Antiviral Responses by Swine Primary Bronchoepithelial Cells Are Limited Compared to Human Bronchoepithelial Cells Following Influenza Virus Infection

Mary J. Hauser, Daniel Dlugolenski, Marie R. Culhane, David E. Wentworth, S. Mark Tompkins, Ralph A. Tripp

Research output: Contribution to journalArticlepeer-review

9 Scopus citations

Abstract

Swine generate reassortant influenza viruses because they can be simultaneously infected with avian and human influenza; however, the features that restrict influenza reassortment in swine and human hosts are not fully understood. Type I and III interferons (IFNs) act as the first line of defense against influenza virus infection of respiratory epithelium. To determine if human and swine have different capacities to mount an antiviral response the expression of IFN and IFN-stimulated genes (ISG) in normal human bronchial epithelial (NHBE) cells and normal swine bronchial epithelial (NSBE) cells was evaluated following infection with human (H3N2), swine (H1N1), and avian (H5N3, H5N2, H5N1) influenza A viruses. Expression of IFNλ and ISGs were substantially higher in NHBE cells compared to NSBE cells following H5 avian influenza virus infection compared to human or swine influenza virus infection. This effect was associated with reduced H5 avian influenza virus replication in human cells at late times post infection. Further, RIG-I expression was lower in NSBE cells compared to NHBE cells suggesting reduced virus sensing. Together, these studies identify key differences in the antiviral response between human and swine respiratory epithelium alluding to differences that may govern influenza reassortment.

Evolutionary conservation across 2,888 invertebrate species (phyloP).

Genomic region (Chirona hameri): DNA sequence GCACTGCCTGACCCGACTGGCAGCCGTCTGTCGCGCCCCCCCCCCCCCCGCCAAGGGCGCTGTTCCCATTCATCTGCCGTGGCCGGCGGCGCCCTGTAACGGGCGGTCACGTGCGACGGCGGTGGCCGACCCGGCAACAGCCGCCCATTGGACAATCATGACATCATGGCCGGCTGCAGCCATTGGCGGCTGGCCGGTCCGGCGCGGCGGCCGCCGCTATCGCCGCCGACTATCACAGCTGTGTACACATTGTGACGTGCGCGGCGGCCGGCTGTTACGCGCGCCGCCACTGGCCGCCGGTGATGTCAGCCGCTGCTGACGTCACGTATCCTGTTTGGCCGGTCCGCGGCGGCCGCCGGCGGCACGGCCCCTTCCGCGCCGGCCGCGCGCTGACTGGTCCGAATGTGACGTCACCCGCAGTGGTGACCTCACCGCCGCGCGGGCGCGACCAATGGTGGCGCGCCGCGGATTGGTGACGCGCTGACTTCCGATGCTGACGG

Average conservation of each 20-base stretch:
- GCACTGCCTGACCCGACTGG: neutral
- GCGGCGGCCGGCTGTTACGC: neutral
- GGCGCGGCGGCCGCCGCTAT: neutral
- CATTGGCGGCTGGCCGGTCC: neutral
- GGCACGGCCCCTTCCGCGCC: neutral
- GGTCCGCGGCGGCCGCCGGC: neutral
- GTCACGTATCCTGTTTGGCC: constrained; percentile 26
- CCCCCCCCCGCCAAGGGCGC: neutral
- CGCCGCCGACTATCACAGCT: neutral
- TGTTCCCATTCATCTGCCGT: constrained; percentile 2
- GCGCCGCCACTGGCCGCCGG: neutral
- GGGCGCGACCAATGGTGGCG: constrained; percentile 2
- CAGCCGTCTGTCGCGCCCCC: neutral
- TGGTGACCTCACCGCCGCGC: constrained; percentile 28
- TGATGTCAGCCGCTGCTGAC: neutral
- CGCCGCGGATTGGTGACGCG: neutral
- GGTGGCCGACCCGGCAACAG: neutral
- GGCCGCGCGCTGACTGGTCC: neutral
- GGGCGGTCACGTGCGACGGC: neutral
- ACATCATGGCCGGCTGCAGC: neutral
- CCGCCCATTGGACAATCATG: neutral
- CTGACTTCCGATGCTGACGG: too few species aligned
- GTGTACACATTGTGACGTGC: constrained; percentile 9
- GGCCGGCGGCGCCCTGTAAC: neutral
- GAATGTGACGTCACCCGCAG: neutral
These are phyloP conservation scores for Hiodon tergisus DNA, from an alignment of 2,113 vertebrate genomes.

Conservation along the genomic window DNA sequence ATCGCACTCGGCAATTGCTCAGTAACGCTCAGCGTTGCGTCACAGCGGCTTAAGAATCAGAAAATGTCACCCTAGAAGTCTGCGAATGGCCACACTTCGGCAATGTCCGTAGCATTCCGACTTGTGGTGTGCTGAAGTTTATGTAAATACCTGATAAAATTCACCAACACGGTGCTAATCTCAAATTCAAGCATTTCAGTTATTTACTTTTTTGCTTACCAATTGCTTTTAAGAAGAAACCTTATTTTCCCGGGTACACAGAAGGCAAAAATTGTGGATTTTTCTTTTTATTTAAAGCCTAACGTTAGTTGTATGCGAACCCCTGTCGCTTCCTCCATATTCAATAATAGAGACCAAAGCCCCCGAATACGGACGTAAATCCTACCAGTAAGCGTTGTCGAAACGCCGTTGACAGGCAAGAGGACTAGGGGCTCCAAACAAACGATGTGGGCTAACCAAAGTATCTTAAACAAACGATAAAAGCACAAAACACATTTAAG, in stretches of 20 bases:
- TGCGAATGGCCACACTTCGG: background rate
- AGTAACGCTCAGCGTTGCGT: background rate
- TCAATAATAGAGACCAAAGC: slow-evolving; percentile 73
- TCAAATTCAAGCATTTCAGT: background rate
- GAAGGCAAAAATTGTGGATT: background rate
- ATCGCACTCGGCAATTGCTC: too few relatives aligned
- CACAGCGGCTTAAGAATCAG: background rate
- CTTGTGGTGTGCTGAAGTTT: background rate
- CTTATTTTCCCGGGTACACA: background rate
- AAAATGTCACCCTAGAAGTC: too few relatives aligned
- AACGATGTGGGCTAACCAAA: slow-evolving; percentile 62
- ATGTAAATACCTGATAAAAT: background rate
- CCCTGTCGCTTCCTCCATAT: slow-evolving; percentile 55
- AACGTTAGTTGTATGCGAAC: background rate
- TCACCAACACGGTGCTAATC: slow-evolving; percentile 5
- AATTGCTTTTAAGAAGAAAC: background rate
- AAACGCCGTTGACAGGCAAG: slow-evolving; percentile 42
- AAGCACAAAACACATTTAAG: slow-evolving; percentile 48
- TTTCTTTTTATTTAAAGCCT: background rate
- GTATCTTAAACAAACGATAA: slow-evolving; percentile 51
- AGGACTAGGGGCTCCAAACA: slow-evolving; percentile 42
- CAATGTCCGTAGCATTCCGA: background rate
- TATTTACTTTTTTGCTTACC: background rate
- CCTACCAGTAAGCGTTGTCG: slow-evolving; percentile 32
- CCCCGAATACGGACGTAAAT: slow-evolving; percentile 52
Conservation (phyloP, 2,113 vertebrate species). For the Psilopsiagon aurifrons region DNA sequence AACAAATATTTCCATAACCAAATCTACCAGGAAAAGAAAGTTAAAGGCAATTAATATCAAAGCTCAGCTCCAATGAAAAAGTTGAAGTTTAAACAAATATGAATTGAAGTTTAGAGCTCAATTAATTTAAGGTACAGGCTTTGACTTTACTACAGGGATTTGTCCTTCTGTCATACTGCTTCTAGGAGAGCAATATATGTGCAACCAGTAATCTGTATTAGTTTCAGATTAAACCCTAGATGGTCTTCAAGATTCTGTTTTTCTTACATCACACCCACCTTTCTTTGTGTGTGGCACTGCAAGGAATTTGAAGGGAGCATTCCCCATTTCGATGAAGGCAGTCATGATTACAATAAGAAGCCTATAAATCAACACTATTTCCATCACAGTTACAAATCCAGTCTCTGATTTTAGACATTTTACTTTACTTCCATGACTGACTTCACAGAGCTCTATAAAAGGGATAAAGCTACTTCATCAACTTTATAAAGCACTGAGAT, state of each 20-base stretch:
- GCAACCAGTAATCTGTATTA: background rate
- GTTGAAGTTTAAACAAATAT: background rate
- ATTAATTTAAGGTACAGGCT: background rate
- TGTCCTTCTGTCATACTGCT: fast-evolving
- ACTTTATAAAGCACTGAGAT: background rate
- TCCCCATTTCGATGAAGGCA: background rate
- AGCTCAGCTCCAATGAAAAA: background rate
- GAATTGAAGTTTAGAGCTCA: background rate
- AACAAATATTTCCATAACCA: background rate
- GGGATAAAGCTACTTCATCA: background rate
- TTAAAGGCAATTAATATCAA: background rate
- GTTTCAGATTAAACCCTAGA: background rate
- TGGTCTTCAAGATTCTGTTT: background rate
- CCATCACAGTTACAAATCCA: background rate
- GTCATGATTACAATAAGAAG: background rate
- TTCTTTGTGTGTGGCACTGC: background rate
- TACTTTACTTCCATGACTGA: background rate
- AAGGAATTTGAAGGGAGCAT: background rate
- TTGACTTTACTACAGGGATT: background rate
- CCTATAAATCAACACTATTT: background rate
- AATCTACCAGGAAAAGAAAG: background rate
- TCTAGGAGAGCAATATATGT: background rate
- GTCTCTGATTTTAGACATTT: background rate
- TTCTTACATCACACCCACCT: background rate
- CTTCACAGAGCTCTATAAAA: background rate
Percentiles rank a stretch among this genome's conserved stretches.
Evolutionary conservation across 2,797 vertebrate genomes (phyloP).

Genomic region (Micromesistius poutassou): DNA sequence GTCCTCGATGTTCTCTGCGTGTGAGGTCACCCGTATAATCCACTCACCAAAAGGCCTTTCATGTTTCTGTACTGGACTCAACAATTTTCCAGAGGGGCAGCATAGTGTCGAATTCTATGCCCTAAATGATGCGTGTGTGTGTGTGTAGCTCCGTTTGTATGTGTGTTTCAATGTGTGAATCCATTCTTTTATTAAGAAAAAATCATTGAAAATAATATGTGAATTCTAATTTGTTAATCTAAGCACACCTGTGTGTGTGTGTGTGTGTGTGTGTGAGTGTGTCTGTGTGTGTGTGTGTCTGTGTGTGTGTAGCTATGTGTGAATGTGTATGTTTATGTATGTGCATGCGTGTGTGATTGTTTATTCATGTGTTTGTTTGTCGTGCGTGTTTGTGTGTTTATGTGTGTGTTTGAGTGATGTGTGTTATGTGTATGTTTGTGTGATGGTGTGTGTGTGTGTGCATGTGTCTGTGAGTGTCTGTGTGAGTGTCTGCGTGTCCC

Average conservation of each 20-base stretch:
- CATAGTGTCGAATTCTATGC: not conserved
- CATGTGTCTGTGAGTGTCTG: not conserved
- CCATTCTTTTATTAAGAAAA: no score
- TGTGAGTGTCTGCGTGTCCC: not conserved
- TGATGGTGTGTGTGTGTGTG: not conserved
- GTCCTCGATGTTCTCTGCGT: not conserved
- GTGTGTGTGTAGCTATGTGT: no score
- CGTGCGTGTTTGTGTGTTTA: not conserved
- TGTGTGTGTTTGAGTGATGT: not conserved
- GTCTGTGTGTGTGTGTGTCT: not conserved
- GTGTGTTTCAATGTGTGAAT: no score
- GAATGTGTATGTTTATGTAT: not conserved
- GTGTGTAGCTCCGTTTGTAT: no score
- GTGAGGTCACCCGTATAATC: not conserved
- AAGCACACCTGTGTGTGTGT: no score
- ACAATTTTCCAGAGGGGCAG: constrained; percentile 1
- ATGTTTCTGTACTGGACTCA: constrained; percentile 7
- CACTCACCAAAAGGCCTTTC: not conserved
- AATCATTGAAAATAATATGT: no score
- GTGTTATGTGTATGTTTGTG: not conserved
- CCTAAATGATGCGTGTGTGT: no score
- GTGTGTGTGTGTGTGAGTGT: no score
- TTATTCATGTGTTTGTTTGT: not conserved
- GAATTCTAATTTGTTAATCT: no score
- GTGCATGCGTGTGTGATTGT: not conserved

Original languageEnglish (US)
Article numbere70251
JournalPloS one
Volume8
Issue number7
DOIs
StatePublished - Jul 10 2013

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